So I think that there is a lot of value and wisdom for people in "Margaret's" experience, because she was rejected for being different. Those differences were not necessarily good or bad, but who she was as a person was not highly valued in the different groups she found herself within. Family, school, church... I didn't really find my niche until I started teaching patients (and nurses after I had some experience under my belt).

Patriarchal families are intensely focused on roles, and though my own family did not observe those roles, they did have their own "family script." That experience of rejection and what was at times for me a scapegoating is something that I see as a universal experience, regardless of the type of system.
Margret W Jones said...
What behaviors left me open to scapegoating?

Simply my failure to defend myself. When people teased me I tried ignoring it. That was impossible and my tormentors knew they were getting to me.
If you want to stop bullying you must assert yourself and your rights in some manner. That doesn't mean being violent. There are several verbal strategies you can use to stick up for yourself. Some of them are mentioned are the Bullies2Buddies website. I don't agree with everything he says about victims but his Izzy's Game is worth listening to and learning to implement.
Cindy said...
Part of the model in what some of the dissidents have named "patriocentricity" (the family patriarch being central to family life and family members) prescribes a narrowly defined role for women.

As each man is his own priest and king over his family, the loyal subject is taught to refrain from reading material that has been vilified. Sticking up for oneself when speaking with men is also vilified. (A friend of mine whose husband was about to pass out from diabetic low blood sugar was reprimanded for demanding that her husband drink a Pepsi, for example.) So learning how to do this kind of thing can be difficult because it is not allowed in the paradigm.
Cindy, my family was similar to yours. My mother encouraged independence and education but to the exclusion of love and tenderness. On think I realized when my maternal grandmother died, only my mother was allowed to openly express distress and anger. I was expected to be the girly girl who obeyed her father without question. But by temperamentI am emotionally demonstrative. I cry easily. That really bothered my father.
I have too much of an independent streak to be submissive to anyone, male ore female. That was part of the problem in the churches to which I belonged. Gretchen who is in the book wrote an email saying I needed to learn how to be a member of a group. By that I think she meant I needed to learn how to go along to get along. I have never mastered that trait and have quit trying. It doesn't work for me. I now believe God meant me to be different. I once heard a CIA man when talking about a former CIA agent who correctly warned about 9/11, "You need to take care of your mavericks, they may save your life one day." I realized that mavericks or people on the margins can play an important role in the family and other groups.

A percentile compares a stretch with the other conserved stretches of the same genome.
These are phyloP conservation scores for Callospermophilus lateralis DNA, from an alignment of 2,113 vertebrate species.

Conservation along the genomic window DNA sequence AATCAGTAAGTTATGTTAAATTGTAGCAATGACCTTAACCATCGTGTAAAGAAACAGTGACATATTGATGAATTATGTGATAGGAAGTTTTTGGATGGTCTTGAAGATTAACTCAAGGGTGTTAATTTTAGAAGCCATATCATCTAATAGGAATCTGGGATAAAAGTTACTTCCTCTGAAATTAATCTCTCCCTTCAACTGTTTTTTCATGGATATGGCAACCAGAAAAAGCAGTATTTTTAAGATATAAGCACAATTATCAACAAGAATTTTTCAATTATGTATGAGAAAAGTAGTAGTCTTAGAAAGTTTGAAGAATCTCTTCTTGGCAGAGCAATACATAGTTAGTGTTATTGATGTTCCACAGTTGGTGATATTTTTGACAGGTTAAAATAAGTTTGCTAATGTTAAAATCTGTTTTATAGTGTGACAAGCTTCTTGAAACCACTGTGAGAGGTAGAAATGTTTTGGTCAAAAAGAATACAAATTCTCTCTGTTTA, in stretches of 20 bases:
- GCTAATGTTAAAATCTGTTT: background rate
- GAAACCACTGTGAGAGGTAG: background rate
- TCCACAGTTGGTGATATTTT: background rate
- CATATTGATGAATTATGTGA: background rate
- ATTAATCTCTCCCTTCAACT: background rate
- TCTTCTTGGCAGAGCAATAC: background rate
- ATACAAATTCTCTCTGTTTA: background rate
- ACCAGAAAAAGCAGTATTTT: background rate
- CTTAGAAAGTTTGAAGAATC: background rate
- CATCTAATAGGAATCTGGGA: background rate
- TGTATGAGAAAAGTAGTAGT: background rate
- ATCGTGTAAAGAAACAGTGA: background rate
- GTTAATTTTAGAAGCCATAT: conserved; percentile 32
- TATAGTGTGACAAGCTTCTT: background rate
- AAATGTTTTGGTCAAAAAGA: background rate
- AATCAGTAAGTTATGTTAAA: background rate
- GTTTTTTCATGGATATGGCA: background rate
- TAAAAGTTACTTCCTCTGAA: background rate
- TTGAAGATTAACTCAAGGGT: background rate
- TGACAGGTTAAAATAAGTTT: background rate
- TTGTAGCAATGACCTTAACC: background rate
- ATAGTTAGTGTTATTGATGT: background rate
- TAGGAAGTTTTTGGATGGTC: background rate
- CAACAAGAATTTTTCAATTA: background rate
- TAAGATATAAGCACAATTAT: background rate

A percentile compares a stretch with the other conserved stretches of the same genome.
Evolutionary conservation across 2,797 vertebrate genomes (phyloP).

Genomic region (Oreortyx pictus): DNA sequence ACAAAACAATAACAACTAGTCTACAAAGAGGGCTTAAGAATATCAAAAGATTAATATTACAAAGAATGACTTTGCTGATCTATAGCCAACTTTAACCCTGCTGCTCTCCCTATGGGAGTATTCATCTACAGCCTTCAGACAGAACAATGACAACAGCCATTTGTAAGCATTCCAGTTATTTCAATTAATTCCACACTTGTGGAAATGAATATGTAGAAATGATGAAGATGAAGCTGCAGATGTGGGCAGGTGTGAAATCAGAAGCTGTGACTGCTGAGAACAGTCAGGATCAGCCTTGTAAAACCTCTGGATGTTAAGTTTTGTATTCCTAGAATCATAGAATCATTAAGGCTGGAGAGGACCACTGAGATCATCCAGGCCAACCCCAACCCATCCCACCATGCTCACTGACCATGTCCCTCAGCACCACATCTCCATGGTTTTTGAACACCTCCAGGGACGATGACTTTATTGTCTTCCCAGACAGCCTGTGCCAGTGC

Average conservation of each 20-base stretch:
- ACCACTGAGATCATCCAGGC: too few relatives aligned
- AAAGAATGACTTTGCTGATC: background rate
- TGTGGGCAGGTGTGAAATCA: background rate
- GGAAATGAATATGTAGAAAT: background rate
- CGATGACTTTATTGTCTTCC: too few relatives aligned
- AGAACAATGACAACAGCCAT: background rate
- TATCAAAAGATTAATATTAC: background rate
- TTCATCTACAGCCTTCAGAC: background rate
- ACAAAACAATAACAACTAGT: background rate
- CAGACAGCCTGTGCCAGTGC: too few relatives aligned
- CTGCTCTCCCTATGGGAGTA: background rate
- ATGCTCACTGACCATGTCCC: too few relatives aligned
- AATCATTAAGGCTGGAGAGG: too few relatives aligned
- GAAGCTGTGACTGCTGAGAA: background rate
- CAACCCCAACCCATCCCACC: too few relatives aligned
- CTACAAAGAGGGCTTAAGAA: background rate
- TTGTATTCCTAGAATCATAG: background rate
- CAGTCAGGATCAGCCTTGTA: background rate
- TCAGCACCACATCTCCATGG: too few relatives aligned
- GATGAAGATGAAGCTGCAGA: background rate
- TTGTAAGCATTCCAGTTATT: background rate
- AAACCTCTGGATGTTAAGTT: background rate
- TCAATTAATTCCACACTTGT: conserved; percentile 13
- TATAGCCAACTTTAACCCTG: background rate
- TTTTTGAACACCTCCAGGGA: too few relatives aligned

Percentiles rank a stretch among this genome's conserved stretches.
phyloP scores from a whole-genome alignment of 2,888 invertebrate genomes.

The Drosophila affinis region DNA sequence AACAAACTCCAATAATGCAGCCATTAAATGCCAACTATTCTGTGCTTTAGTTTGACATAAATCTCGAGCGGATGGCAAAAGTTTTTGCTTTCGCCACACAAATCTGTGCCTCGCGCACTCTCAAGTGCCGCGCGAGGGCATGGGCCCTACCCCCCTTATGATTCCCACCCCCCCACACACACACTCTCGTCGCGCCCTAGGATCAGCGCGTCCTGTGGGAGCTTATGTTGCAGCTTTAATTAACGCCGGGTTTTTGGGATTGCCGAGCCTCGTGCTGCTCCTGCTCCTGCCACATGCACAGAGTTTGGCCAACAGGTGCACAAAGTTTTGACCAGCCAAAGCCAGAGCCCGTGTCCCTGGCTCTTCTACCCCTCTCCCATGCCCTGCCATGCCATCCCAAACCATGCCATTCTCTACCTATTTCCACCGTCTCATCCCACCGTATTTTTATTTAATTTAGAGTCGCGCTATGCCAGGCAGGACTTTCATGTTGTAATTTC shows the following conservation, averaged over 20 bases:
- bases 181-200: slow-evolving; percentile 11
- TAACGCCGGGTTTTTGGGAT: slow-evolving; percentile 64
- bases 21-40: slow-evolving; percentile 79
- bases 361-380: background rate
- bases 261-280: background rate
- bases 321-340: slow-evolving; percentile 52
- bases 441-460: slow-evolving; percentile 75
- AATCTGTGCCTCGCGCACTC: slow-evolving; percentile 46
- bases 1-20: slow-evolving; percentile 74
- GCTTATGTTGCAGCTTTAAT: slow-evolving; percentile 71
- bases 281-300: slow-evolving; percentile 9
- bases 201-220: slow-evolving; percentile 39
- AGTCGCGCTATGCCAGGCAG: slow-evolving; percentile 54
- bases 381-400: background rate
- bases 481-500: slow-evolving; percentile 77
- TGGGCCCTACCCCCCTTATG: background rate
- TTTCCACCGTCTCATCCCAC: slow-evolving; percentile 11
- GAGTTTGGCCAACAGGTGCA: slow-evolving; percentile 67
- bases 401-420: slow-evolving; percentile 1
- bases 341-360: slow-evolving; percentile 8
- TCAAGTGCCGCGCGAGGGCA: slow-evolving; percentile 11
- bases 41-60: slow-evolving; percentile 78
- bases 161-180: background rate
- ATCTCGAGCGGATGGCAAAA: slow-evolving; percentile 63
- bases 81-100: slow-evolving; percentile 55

Cindy said...
Restriction of emotional display was huge for me. Anger was outlawed, and it is in many Christian homes. The Apostle Paul says to be angry and sin not, but the self-protective emotion is taught to be evil in and of itself. Anger can indicate fear or sadness in a child and particularly grief in adult men. Though anger in a person can indicate sinfulness such as greed or entitlement or lack of self-control, the emotion itself is not sinful.

Unfortunately, we often treat anger this way, and it makes people uncomfortable.
Cindy, In what epistle did St. Paul say be angry and sin not? Since you read my book you know I was dechurched for raising my voice in my own defense. In every Christian church I have belonged to anger has been viewed as sin. But I agree it is a self protective emotion and what matters is what you do with it. Feeling it is not a sin.
Cindy said...
Ephesians 4 talks about how the Believer in Christ should be different from other people as opposed to acting like everyone else.

24And that ye put on the new man, which after God is created in righteousness and true holiness.

25Wherefore putting away lying, speak every man truth with his neighbour: for we are members one of another.

26Be ye angry, and sin not: let not the sun go down upon your wrath:

27Neither give place to the devil.